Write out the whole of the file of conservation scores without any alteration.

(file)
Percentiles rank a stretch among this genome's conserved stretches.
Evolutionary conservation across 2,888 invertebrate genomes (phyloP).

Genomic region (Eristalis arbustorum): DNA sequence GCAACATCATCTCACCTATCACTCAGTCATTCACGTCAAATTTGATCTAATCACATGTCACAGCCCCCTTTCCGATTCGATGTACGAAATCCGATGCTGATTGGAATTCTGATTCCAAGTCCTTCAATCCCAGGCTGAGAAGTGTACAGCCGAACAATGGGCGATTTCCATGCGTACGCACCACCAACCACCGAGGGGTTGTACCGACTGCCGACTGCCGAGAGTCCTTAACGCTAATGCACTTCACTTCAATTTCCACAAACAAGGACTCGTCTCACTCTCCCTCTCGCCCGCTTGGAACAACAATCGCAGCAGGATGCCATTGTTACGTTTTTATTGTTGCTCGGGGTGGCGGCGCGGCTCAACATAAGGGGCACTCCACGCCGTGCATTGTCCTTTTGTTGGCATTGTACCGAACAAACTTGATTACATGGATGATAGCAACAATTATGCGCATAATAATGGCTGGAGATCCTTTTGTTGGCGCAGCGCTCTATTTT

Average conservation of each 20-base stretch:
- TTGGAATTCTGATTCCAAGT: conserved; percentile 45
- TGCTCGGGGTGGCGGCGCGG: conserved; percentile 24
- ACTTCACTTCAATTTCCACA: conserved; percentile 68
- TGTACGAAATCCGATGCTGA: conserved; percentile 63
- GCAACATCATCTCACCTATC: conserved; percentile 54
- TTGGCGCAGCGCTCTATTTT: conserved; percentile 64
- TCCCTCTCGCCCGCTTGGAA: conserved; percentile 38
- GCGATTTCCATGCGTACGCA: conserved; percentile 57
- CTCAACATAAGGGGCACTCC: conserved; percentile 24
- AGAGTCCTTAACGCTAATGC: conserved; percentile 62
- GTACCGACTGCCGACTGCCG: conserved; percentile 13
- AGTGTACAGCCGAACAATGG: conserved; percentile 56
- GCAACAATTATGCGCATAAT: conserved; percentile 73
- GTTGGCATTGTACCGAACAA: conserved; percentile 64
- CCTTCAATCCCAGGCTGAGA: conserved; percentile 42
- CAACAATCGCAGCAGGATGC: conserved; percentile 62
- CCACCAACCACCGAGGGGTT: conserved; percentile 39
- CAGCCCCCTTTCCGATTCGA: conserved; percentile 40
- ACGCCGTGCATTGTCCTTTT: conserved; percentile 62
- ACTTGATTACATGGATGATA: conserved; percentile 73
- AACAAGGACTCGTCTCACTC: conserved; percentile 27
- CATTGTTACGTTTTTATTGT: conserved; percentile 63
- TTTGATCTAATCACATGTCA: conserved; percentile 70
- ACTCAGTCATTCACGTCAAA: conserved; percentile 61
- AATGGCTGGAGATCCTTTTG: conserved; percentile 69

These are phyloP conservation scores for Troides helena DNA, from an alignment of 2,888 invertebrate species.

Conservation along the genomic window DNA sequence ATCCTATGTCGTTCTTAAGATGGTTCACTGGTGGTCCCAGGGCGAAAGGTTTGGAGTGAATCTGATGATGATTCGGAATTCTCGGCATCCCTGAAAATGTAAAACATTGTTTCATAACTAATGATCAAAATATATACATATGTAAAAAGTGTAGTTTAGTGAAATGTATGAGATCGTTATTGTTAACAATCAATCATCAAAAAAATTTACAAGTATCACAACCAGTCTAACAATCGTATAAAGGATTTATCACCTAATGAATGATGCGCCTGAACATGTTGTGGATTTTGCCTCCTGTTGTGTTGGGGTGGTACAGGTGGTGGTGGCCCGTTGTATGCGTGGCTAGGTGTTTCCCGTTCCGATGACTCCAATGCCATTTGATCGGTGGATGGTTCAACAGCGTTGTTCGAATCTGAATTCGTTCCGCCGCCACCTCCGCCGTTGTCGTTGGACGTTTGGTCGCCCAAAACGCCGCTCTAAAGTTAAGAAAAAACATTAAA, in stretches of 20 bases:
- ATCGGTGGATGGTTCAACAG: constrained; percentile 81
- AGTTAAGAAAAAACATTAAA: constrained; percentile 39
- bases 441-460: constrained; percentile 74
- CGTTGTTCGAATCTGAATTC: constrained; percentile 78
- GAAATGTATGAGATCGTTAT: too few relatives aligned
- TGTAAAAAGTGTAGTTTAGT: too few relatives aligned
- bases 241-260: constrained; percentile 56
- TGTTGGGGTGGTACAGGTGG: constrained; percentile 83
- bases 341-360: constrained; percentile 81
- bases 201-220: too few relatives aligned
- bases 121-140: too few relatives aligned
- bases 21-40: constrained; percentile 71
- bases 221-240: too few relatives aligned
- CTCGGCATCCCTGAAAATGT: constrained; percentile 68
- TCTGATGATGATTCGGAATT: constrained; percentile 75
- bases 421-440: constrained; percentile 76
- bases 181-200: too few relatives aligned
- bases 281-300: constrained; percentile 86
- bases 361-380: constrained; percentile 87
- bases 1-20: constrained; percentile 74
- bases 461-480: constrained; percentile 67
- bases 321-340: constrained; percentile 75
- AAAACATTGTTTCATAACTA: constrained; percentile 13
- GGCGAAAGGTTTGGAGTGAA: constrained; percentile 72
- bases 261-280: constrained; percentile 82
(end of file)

Percentiles rank a stretch among this genome's conserved stretches.
Evolutionary conservation across 2,888 invertebrate genomes (phyloP).

Genomic region (Eristalis arbustorum): DNA sequence GCAACATCATCTCACCTATCACTCAGTCATTCACGTCAAATTTGATCTAATCACATGTCACAGCCCCCTTTCCGATTCGATGTACGAAATCCGATGCTGATTGGAATTCTGATTCCAAGTCCTTCAATCCCAGGCTGAGAAGTGTACAGCCGAACAATGGGCGATTTCCATGCGTACGCACCACCAACCACCGAGGGGTTGTACCGACTGCCGACTGCCGAGAGTCCTTAACGCTAATGCACTTCACTTCAATTTCCACAAACAAGGACTCGTCTCACTCTCCCTCTCGCCCGCTTGGAACAACAATCGCAGCAGGATGCCATTGTTACGTTTTTATTGTTGCTCGGGGTGGCGGCGCGGCTCAACATAAGGGGCACTCCACGCCGTGCATTGTCCTTTTGTTGGCATTGTACCGAACAAACTTGATTACATGGATGATAGCAACAATTATGCGCATAATAATGGCTGGAGATCCTTTTGTTGGCGCAGCGCTCTATTTT

Average conservation of each 20-base stretch:
- TTGGAATTCTGATTCCAAGT: conserved; percentile 45
- TGCTCGGGGTGGCGGCGCGG: conserved; percentile 24
- ACTTCACTTCAATTTCCACA: conserved; percentile 68
- TGTACGAAATCCGATGCTGA: conserved; percentile 63
- GCAACATCATCTCACCTATC: conserved; percentile 54
- TTGGCGCAGCGCTCTATTTT: conserved; percentile 64
- TCCCTCTCGCCCGCTTGGAA: conserved; percentile 38
- GCGATTTCCATGCGTACGCA: conserved; percentile 57
- CTCAACATAAGGGGCACTCC: conserved; percentile 24
- AGAGTCCTTAACGCTAATGC: conserved; percentile 62
- GTACCGACTGCCGACTGCCG: conserved; percentile 13
- AGTGTACAGCCGAACAATGG: conserved; percentile 56
- GCAACAATTATGCGCATAAT: conserved; percentile 73
- GTTGGCATTGTACCGAACAA: conserved; percentile 64
- CCTTCAATCCCAGGCTGAGA: conserved; percentile 42
- CAACAATCGCAGCAGGATGC: conserved; percentile 62
- CCACCAACCACCGAGGGGTT: conserved; percentile 39
- CAGCCCCCTTTCCGATTCGA: conserved; percentile 40
- ACGCCGTGCATTGTCCTTTT: conserved; percentile 62
- ACTTGATTACATGGATGATA: conserved; percentile 73
- AACAAGGACTCGTCTCACTC: conserved; percentile 27
- CATTGTTACGTTTTTATTGT: conserved; percentile 63
- TTTGATCTAATCACATGTCA: conserved; percentile 70
- ACTCAGTCATTCACGTCAAA: conserved; percentile 61
- AATGGCTGGAGATCCTTTTG: conserved; percentile 69

These are phyloP conservation scores for Troides helena DNA, from an alignment of 2,888 invertebrate species.

Conservation along the genomic window DNA sequence ATCCTATGTCGTTCTTAAGATGGTTCACTGGTGGTCCCAGGGCGAAAGGTTTGGAGTGAATCTGATGATGATTCGGAATTCTCGGCATCCCTGAAAATGTAAAACATTGTTTCATAACTAATGATCAAAATATATACATATGTAAAAAGTGTAGTTTAGTGAAATGTATGAGATCGTTATTGTTAACAATCAATCATCAAAAAAATTTACAAGTATCACAACCAGTCTAACAATCGTATAAAGGATTTATCACCTAATGAATGATGCGCCTGAACATGTTGTGGATTTTGCCTCCTGTTGTGTTGGGGTGGTACAGGTGGTGGTGGCCCGTTGTATGCGTGGCTAGGTGTTTCCCGTTCCGATGACTCCAATGCCATTTGATCGGTGGATGGTTCAACAGCGTTGTTCGAATCTGAATTCGTTCCGCCGCCACCTCCGCCGTTGTCGTTGGACGTTTGGTCGCCCAAAACGCCGCTCTAAAGTTAAGAAAAAACATTAAA, in stretches of 20 bases:
- ATCGGTGGATGGTTCAACAG: constrained; percentile 81
- AGTTAAGAAAAAACATTAAA: constrained; percentile 39
- bases 441-460: constrained; percentile 74
- CGTTGTTCGAATCTGAATTC: constrained; percentile 78
- GAAATGTATGAGATCGTTAT: too few relatives aligned
- TGTAAAAAGTGTAGTTTAGT: too few relatives aligned
- bases 241-260: constrained; percentile 56
- TGTTGGGGTGGTACAGGTGG: constrained; percentile 83
- bases 341-360: constrained; percentile 81
- bases 201-220: too few relatives aligned
- bases 121-140: too few relatives aligned
- bases 21-40: constrained; percentile 71
- bases 221-240: too few relatives aligned
- CTCGGCATCCCTGAAAATGT: constrained; percentile 68
- TCTGATGATGATTCGGAATT: constrained; percentile 75
- bases 421-440: constrained; percentile 76
- bases 181-200: too few relatives aligned
- bases 281-300: constrained; percentile 86
- bases 361-380: constrained; percentile 87
- bases 1-20: constrained; percentile 74
- bases 461-480: constrained; percentile 67
- bases 321-340: constrained; percentile 75
- AAAACATTGTTTCATAACTA: constrained; percentile 13
- GGCGAAAGGTTTGGAGTGAA: constrained; percentile 72
- bases 261-280: constrained; percentile 82